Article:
North Korea (officially, the Democratic People's Republic of Korea) is a state located in northeast Asia. It is one of the two states (along with the Republic of Korea) that developed from the partition of Korea by nations that defeated imperial Japan. North Korea's attempt in 1950 to unify Korea by force ended in a stalemate. Since the collapse of the Soviet block it has been a focus of international tension, which increased with its development of nuclear weapons.
- I'm getting a little fed up with hearing about, oh, civilian casualties. I think we ought to nuke North Korea right now just to give the rest of the world a warning.
- Ann Coulter, quoted in an interview with George Gurley in The New York Observer (10 January 2005)
- In North Korea, every person is property and is owned by a small and mad family with hereditary power. Every minute of every day, as far as regimentation can assure the fact, is spent in absolute subjection and serfdom. The private life has been entirely abolished. One tries to avoid cliché, and I did my best on a visit to this terrifying country in the year 2000, but George Orwell's 1984 was published at about the time that Kim Il Sung set up his system, and it really is as if he got hold of an early copy of the novel and used it as a blueprint.
- Christopher Hitchens, Worse Than 1984: North Korea, slave state, Slate, May 2, 2005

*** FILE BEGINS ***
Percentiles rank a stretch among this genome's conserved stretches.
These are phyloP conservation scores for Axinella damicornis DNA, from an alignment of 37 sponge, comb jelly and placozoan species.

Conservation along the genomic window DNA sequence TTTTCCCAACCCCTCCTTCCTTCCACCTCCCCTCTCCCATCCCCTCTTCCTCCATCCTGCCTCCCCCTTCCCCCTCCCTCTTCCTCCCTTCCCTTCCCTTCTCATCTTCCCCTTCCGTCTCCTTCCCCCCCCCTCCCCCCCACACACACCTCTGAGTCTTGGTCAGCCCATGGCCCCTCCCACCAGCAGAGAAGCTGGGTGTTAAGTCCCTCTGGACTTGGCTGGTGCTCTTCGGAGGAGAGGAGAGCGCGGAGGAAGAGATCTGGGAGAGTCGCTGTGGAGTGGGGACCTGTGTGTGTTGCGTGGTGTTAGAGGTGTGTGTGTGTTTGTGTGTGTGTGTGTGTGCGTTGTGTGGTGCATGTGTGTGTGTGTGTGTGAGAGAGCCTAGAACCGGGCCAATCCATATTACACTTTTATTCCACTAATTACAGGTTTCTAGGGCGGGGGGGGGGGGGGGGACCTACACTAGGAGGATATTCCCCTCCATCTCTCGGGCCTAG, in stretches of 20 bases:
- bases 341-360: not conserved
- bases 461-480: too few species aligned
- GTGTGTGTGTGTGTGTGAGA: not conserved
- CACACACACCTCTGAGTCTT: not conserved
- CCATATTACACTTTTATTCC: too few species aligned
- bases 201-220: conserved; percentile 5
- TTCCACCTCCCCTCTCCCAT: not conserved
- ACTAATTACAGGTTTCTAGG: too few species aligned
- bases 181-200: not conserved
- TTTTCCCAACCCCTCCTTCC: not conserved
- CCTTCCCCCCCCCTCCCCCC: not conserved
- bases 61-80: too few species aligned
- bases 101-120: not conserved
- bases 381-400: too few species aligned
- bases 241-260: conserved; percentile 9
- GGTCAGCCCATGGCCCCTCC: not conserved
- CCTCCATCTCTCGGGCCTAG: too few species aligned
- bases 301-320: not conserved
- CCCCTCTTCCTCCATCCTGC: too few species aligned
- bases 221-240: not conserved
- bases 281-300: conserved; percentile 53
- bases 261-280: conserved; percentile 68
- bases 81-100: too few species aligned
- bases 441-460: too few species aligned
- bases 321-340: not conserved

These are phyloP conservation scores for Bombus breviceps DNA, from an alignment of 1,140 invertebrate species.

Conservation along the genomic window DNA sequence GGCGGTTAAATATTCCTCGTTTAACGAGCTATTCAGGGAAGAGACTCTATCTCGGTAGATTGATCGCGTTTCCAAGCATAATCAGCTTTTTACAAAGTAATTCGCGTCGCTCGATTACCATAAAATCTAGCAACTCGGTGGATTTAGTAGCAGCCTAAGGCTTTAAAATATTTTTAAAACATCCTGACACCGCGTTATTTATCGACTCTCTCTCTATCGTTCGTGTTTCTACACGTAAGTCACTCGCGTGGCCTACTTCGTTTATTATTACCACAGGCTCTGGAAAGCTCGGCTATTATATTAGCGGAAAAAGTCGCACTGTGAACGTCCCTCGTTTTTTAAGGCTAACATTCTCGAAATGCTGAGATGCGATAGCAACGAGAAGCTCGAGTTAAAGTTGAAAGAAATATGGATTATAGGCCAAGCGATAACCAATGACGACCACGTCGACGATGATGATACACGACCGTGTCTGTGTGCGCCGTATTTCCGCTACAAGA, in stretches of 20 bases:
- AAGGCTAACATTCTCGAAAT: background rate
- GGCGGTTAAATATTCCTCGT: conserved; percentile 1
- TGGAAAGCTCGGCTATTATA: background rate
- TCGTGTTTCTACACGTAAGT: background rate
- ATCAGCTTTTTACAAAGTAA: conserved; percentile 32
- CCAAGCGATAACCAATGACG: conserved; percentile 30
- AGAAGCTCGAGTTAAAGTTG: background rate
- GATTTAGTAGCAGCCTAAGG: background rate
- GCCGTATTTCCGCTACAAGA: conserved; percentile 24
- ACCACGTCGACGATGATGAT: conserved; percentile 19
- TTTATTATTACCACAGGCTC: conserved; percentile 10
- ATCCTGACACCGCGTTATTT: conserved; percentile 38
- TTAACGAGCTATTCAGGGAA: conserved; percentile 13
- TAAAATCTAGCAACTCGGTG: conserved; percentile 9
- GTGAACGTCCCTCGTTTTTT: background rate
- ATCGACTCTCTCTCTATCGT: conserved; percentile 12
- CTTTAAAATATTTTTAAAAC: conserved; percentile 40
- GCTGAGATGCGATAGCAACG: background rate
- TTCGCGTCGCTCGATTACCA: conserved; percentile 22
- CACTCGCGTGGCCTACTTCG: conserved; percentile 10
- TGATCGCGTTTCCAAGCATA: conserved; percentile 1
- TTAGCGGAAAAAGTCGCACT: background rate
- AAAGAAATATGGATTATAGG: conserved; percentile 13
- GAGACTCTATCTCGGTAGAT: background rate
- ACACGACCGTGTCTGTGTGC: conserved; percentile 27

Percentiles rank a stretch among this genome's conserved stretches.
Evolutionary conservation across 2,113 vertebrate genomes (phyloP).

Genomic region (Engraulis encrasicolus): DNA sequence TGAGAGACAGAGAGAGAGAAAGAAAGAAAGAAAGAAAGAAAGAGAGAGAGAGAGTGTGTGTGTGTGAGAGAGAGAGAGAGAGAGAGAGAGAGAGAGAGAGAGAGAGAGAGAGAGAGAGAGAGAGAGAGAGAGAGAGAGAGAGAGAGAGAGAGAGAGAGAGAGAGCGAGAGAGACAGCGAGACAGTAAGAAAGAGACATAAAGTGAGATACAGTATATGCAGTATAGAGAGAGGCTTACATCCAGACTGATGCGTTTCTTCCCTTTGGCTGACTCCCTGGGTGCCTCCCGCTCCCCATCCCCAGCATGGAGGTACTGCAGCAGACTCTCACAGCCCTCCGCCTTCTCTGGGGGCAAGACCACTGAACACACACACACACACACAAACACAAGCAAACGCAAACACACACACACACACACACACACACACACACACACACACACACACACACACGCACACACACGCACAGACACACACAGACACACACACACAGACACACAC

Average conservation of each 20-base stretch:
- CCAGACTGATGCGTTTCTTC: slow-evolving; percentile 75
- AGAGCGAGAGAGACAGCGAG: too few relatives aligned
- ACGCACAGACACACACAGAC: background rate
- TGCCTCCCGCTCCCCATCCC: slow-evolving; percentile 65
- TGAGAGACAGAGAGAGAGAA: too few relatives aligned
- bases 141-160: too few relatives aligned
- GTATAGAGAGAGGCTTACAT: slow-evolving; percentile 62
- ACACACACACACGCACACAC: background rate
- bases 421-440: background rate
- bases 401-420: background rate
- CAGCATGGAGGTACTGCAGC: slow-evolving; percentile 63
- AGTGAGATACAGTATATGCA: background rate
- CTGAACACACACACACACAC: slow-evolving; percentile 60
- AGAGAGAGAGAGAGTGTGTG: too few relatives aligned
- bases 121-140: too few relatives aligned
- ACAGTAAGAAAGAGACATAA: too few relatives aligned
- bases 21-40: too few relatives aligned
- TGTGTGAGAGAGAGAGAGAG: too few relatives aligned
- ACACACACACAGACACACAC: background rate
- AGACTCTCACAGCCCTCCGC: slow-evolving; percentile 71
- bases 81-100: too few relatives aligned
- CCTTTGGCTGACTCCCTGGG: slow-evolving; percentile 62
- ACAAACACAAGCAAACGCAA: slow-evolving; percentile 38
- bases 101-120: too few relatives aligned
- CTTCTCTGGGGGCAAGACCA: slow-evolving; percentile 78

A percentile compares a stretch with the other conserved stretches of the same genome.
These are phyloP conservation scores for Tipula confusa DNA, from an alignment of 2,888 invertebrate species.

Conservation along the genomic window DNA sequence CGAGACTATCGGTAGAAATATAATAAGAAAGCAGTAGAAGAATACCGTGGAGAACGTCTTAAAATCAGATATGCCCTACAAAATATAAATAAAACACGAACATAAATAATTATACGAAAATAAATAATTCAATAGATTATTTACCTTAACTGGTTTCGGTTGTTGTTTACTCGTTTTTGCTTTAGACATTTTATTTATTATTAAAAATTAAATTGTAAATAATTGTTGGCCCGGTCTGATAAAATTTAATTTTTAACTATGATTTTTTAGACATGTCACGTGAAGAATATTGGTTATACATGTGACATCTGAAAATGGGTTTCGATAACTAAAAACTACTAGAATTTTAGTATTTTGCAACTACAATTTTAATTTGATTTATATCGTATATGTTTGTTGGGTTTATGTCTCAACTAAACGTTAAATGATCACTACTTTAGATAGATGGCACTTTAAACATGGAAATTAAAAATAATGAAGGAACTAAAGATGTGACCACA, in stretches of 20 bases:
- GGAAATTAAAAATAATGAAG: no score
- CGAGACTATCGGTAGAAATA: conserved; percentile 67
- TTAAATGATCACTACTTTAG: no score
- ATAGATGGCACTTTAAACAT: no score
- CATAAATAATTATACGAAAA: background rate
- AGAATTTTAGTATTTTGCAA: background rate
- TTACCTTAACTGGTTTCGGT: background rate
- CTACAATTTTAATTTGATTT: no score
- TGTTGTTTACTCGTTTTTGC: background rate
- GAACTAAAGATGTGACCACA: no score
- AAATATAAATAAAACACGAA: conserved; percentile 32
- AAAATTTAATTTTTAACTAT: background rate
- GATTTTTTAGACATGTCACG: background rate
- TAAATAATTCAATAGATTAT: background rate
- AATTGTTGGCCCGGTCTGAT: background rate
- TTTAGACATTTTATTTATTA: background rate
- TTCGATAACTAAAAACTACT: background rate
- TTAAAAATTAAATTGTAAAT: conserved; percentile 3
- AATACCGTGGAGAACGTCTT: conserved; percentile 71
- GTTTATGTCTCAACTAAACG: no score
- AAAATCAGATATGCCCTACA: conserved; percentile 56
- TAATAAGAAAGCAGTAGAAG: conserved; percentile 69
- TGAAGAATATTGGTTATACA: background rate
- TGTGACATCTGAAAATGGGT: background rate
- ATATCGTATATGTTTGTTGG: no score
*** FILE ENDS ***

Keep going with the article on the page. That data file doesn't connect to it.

- We went over there and fought the war and eventually burned down every town in North Korea anyway, someway or another, and some in South Korea too.
- Curtis LeMay in Strategic Air Warfare: An Interview with Generals (1988)
- Unification, as I have mentioned, can be a euphemism for conquest, a gloss for winning the war.... The south's disagreement [against North Korea's proposal for confederation] is in part due to the fact that they believe that the nation and state must be one, that a confederation is not unification, and that north Korea must be totally absorbed into the south, its state destroyed, and its people assimilated.
- Roy Richard Grinker, Korea and Its Futures: Unification and the Unfinished War (1988), St. Martin's Press.
- North Korea is strengthening its defense because it has strained relations with certain states. But the militarization of economy is also the most effective way of managing the state. It provides a chance of modest feeding of great number of people.
- Konstantin Pulikovsky in Orient Express (2002)